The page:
What makes some website enjoyable to visit and others not so much? Sometimes it’s hard to say but you just know that for some reason website A is better than website B, even if they look similar. It can be clearer navigation, fewer distractors, more appealing color schemes and language that is used etc. All those factors among others contribute to the quality of website experience.
And the quality of website experience is one of the most important factors contributing to the success of a website. If people enjoy visiting it, they will return and perhaps even recommend it to their friends. If they don’t, they will forget about it nad never return. This is why website owners must not underestimate the importance of great website experience.
In order to do it, we read tons of guides (like this one, for example: http://blog.hubspot.com/marketing/improve-your-websites-user-experience#sm.0001txja2p549cpi10zvqb6yaqbu0) and work hard on website design. We want the website to look good, work well on all devices, and be organized in a logical way. But we tend to make one mistake – don’t confront our ideas with the outside world.
We just know too much about our websites – how they are organized, what and how we expect visitors so do. For us, it’s obvious. After days spent on working on websites, we can use them blindfolded. We can easily overlook problems that visitors will quickly notice and which will affect their experience in a negative way. Luckily, it’s easy to find out how visitors assess your website’s experience – simply run a website experience survey and find it out.
What is a website experience survey
Website experience survey is a way of collecting feedback from website visitors to learn how they assess the experience of visiting your website. Website experience surveys are often conducted using website surveys. A small survey widget appears on the website asking for feedback (example below).
Website experience survey template
The first step to running a website survey experience survey is choosing the right questions. It might seem obvious but it is tricky – sometimes changing the wording in questions can dramatically change response rates and answers. Questions presented here work well for Survicate users and for us.
- On a scale 0-10 how do you rate your experience?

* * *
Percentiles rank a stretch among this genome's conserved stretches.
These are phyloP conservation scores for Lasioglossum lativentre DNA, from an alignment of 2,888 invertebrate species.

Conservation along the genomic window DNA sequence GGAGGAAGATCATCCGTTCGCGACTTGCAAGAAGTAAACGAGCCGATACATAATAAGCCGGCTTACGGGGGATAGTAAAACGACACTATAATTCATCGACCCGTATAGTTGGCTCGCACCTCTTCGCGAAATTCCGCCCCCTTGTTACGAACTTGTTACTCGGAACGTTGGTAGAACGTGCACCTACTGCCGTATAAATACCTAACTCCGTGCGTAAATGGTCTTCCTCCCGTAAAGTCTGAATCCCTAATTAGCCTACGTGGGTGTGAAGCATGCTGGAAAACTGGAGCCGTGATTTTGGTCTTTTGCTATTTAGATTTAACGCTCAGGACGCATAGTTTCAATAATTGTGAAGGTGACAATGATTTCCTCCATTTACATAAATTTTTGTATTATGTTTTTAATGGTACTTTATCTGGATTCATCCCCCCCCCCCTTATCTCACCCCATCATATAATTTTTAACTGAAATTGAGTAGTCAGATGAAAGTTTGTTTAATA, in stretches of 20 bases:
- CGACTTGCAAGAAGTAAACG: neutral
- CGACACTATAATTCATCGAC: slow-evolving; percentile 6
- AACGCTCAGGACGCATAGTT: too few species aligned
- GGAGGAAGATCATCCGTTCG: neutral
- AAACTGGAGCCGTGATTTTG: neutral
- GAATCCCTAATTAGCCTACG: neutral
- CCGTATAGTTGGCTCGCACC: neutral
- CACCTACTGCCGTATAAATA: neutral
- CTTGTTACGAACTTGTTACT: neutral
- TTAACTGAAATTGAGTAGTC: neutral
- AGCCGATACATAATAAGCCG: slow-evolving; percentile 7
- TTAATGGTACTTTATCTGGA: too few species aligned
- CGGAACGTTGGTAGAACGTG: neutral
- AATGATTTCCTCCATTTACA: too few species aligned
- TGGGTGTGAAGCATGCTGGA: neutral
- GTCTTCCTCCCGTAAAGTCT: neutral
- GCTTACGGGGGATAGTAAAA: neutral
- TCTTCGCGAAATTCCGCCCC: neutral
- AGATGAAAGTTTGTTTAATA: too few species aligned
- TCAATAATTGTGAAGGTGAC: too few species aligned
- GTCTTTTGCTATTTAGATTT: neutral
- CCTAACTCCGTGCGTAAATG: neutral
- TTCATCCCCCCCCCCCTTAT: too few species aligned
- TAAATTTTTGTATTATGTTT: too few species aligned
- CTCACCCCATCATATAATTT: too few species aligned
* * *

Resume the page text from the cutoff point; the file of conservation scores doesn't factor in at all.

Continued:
Answers to this questions will give you an overview how people assess their experience with your website. It’s the first step to more in-depth website experience survey – answers to this questions are not really actionable. To make it more actionable, ask further questions.
Tip: target people who browsed a substantial number of pages (depending on your website, for some it can be 5 while for others 10) and are about to exit the website. They had an opportunity to familiarize with your website and are likely to know what’s good or bad. If you want to find out why people are bouncing right after entering the website or shortly after, use a simple exit survey.
- What problems did you encounter while using the website?
Find out why people give low grades. You might find out that some links or buttons don’t work, the website loads slowly, or any other reason. However, don’t forget about people who give you high scores.
Tip: ask this question as a second step of the survey after question about the grade. Show it to people who answered between 1 and 7. Use skip logic to do it.
- What did you like the best?
Answers will reveal your most important strengths. You should capitalize on them and not change them if you’re planning a redesign.
Tip: ask this question participants who answered between 8 and 10 in the first question.
- What should we do to improve your experience?
Don’t guess what visitors want, just ask them. This question will provide you with the most interesting insights. One caveat – since this question requires some effort from visitors, response rates are usually lower compared to those to less demanding questions, like the previous ones. You’re likely to see that over 20% of participants don’t finish this step.
Tip: don’t forget to set a ‘Thank you’ message after the last question.
This simple template will provide you with an overview of how people assess your website, what frustrates them most, what they like best and what are their ideas for improvements. But many more elements contribute to the overall experience and if you really want to know what problems visitors face and how you can improve the website you should dig deeper.
One of the most important factors contributing to website experience is navigation (read ‘Don’t make me think’ if you don’t believe me). That’s why this element is worth taking a closer look, especially when you run an ecommerce or news website – they tend to have hundreds of pages and organizing them well is a big challenge. Take a look at this article to learn how to run a good website navigation survey: https://survicate.com/website-survey/navigation-survey/.